Campari Raises Euro Loan to Repay Dollar Bonds and Cut Costs

(Bloomberg) -- Italian drinks maker Davide Campari-Milano SpA took out a loan in euros to repay dollar-denominated bonds as plunging borrowing costs make it cheap for companies to refinance debt.

The producer of more than 50 liquor brands, including Skyy vodka and Campari aperitif, secured a 300 million-euro ($337 million) three-year term loan from Banco Popolare SC, Intesa Sanpaolo SpA and UniCredit SpA, it said in a statement. The deal will allow the Milan-based company to reduce its cost of funding.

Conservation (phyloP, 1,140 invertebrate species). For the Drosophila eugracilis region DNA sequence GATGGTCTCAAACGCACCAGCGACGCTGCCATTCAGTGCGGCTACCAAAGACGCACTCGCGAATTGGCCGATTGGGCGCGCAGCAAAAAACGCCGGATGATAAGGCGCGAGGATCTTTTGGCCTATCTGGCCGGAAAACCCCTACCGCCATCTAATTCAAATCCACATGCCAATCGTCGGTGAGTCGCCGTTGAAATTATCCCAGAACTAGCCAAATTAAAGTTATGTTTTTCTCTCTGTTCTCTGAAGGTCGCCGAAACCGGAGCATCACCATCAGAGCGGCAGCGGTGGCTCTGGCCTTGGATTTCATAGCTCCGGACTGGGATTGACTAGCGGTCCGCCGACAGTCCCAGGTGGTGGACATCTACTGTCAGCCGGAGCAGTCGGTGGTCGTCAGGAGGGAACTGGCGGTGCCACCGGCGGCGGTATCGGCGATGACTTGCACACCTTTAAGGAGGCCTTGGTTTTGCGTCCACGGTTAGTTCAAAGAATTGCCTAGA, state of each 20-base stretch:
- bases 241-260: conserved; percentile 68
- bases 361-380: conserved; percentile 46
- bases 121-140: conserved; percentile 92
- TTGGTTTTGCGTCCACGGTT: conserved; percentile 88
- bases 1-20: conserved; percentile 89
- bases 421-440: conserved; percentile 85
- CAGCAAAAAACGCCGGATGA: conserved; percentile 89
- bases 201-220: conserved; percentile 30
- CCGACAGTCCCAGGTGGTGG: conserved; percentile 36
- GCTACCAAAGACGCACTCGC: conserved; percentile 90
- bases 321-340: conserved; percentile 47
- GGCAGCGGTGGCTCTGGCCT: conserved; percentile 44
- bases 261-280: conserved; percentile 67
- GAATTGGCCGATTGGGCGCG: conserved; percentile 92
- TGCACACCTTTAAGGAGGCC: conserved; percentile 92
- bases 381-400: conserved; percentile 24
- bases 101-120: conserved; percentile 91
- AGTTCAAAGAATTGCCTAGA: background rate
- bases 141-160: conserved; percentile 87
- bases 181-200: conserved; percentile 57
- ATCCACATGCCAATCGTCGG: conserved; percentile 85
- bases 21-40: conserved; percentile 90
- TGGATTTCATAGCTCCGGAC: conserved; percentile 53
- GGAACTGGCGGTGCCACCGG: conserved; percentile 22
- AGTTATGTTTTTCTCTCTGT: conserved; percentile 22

Campari is the latest company to refinance debt as European Central Bank stimulus pushes down corporate borrowing costs. It will pay investors 75 basis points more than benchmark rates for the loan, compared with an average coupon of 5.82 percent on the $310 million of July 2018 and June 2019 notes it will repay, according to the statement. High-grade borrowers have paid an average premium of 79 basis points for loans in the single currency this year, according to data compiled by Bloomberg.

The company also arranged a 200 million-euro revolving credit facility maturing in three years to replace a 450 million-euro committed revolving credit facility.

Campari September 2020 bonds were quoted at a record high of 107.2 cents on the euro Thursday, according to data compiled by Bloomberg.